For the past few weeks trouble has been at the airport, but now it’s back up in the sky. Have airlines lost the spirit of customer service? From cartoon-theme planes, to megalomaniac ice cubes, Lily J. Kosner looks at the week in airline failures. And remember to vote for the worst offender in our poll.
Honor Our Troops with a Refund
Spirit Airlines is not winning any fans this week especially on Facebook. After denying a $197 refund to former Marine and 76 year-old Vietnam veteran, Jerry Meekins, who found out she was suffering from terminal esophageal cancer and unable to fly, the airline is now the target of a “Boycott Spirit Airlines” page that as of press time had 38,000 likes. Spirit CEO Ben Baldanza first responded to uproar on FoxNews.com and defended the airline decision. However, on Friday, Baldanza reversed his decision and personally refunded Meekins money and had the airline donate an additional $5,000 to the Wounded Warrior Project.
Quite the Costly Carry-On
Don’t expect to toss your bag in the overhead bin on your next Spirit Airlines flight. The airline, who is known for a variety of fees, has raised their carry-on costs to up to $100 a bag, effective November 6. Currently the $100 fee is only in place for those who wait to pay at the gate and is significantly lower if you pay online before check-in. Airline spokesperson Misty Pinson argues that the fee will encourage customers to plan ahead. Future Spirit passengers might consider investing in a Scottevest.
Hello Kitty is continuing to conquer the skies. The Taiwanese EVA Airlines has expanded their cat-themed fleet from three planes to five. The Hello Kitty flights feature their icon on boarding passes, headrest covers and more. If you’re looking to catch a Hello Kitty sighting, book an ETA flight between Taipei, Tokyo, Fukuoka, Hokkaido, Shanghai, Guam, Seoul and Hong Kong.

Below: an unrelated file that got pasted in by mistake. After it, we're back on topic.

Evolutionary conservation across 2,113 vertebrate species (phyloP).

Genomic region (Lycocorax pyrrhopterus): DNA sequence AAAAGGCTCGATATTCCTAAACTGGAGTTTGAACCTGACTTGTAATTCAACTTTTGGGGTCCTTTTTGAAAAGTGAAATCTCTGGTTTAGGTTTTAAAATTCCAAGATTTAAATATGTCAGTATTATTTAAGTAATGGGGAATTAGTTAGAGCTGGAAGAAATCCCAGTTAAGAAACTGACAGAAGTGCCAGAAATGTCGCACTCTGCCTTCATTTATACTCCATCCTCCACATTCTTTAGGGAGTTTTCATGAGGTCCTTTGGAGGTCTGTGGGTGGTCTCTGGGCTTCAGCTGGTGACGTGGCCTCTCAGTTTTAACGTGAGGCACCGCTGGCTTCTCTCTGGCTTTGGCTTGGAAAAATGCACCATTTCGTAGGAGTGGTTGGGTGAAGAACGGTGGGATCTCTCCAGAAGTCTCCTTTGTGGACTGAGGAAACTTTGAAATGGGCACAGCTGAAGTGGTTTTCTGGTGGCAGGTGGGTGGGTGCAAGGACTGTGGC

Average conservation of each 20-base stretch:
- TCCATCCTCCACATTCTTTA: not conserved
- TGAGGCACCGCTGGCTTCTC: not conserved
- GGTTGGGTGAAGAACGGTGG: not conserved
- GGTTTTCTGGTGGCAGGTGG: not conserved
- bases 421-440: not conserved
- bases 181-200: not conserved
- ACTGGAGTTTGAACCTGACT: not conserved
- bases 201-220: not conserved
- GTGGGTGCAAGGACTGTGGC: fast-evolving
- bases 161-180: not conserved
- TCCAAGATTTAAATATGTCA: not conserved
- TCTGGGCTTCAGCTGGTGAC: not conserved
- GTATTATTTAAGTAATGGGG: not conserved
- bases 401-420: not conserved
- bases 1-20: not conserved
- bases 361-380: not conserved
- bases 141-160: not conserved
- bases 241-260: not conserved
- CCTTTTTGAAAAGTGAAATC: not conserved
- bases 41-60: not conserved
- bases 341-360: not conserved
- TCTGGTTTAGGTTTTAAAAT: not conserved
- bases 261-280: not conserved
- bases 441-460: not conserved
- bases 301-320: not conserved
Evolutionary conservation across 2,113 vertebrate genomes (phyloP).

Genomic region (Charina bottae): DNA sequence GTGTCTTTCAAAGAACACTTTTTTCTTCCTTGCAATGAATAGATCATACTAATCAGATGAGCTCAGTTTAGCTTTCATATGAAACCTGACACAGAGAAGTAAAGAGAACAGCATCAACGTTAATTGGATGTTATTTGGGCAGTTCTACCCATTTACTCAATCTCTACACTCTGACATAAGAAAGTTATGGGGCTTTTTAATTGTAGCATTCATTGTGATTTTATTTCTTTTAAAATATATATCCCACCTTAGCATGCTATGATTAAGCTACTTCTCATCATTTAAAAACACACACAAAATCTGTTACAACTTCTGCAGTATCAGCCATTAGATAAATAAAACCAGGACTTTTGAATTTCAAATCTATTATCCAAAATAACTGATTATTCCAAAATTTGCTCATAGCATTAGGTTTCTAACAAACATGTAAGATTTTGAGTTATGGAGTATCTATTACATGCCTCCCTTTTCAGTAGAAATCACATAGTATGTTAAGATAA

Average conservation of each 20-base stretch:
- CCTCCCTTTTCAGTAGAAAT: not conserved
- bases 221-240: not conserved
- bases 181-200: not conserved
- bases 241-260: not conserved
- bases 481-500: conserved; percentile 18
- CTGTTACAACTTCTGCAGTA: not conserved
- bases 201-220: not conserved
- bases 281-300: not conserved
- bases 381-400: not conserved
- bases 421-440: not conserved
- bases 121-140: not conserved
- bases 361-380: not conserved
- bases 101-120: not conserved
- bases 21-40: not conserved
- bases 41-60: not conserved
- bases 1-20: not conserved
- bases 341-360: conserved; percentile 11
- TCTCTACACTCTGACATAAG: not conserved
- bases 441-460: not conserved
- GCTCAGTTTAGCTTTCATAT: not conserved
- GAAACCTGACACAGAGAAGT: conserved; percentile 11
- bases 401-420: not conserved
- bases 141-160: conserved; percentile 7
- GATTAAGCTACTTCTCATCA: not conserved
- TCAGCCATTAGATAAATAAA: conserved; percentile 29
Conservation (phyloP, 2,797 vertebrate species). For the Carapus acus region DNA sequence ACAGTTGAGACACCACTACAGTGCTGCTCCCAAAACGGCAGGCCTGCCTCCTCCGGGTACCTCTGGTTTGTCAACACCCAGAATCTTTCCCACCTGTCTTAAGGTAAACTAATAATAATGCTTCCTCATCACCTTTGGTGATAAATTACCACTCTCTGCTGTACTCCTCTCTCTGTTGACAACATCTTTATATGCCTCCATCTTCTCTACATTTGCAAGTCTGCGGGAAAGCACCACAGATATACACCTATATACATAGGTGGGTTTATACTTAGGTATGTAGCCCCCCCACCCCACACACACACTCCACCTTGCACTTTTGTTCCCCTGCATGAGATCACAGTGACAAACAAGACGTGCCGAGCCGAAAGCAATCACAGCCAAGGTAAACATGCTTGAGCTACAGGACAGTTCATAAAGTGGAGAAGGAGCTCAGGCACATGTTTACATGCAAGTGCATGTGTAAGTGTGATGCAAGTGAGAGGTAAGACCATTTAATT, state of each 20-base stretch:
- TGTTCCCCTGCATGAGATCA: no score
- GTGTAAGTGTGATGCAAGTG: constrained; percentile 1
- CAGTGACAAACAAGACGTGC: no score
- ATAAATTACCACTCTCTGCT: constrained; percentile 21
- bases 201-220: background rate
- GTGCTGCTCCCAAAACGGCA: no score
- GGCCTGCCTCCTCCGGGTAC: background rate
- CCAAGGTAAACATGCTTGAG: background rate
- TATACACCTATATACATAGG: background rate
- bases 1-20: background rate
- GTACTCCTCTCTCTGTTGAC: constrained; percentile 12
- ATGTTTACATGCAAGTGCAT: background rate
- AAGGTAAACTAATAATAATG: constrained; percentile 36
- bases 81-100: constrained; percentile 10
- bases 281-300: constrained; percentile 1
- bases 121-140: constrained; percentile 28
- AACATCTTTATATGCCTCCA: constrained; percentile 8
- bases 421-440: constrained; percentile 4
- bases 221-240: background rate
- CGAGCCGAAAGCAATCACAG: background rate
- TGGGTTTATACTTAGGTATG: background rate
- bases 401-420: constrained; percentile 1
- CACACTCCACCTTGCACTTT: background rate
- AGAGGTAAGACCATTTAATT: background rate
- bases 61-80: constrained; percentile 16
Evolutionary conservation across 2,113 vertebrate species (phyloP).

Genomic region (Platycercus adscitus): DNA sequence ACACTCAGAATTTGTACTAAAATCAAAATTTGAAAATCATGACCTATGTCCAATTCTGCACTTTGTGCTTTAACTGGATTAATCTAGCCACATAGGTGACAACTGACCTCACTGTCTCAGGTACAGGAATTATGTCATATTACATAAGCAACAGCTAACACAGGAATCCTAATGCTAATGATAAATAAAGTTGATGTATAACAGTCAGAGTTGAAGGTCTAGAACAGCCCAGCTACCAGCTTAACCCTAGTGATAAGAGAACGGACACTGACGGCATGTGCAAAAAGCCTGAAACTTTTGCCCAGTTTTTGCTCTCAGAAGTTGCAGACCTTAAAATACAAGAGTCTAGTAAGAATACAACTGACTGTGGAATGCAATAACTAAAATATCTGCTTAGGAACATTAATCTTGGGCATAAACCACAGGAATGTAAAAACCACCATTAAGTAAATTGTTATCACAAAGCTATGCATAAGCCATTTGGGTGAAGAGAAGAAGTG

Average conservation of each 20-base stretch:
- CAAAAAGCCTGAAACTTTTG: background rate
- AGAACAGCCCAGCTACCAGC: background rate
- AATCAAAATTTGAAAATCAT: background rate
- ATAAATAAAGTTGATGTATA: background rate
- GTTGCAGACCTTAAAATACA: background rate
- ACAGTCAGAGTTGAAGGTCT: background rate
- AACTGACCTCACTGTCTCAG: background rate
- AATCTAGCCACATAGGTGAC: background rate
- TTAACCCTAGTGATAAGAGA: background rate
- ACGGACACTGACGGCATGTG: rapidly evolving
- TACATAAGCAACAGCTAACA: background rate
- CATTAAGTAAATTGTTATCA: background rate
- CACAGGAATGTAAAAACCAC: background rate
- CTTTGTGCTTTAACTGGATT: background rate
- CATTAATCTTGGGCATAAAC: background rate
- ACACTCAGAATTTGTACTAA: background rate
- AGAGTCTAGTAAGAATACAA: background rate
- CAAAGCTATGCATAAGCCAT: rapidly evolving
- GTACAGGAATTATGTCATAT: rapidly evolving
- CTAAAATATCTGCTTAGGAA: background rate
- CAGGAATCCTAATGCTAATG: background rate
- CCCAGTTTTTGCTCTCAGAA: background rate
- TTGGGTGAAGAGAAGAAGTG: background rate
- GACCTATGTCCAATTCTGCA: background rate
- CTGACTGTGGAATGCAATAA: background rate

Too Fat to Fly, Just Fat Enough to Sue
Last May, Southwest passenger Kenlie Tiggeman made headlines after a Southwest gate agent informed her she was too fat to fly. Now, Tiggeman has filed an injunction against Southwest in the New Orleans district court alleging that the airline discriminates against obese fliers. Southwest is known for their customer of size policy that requires customers to buy a second seat if they can’t fit between the armrests. Southwest’s seats measure 17 inches across. Tiggeman is not seeking monetary compensation, but a change in industry standards for larger passengers. Southwest has already apologized, refunded Tiggeman’s ticket and offered flight vouchers after the May 2011 incident.
Virgin Atlantic CEO Richard Branson is often the public face of the airline and now he’s the public face of their cocktails. This week, the airline introduced “Little Richards,” oversized ice cubes shaped like Branson’s head. A Virgin spokesperson noted the ice cubes, which were introduced to promote the airline’s new upper class bar, were designed so that CEO Branson can travel “in spirit” with his customers. What spirit? The spirit of creepy?
By Lily J. Kosner for PeterGreenberg.com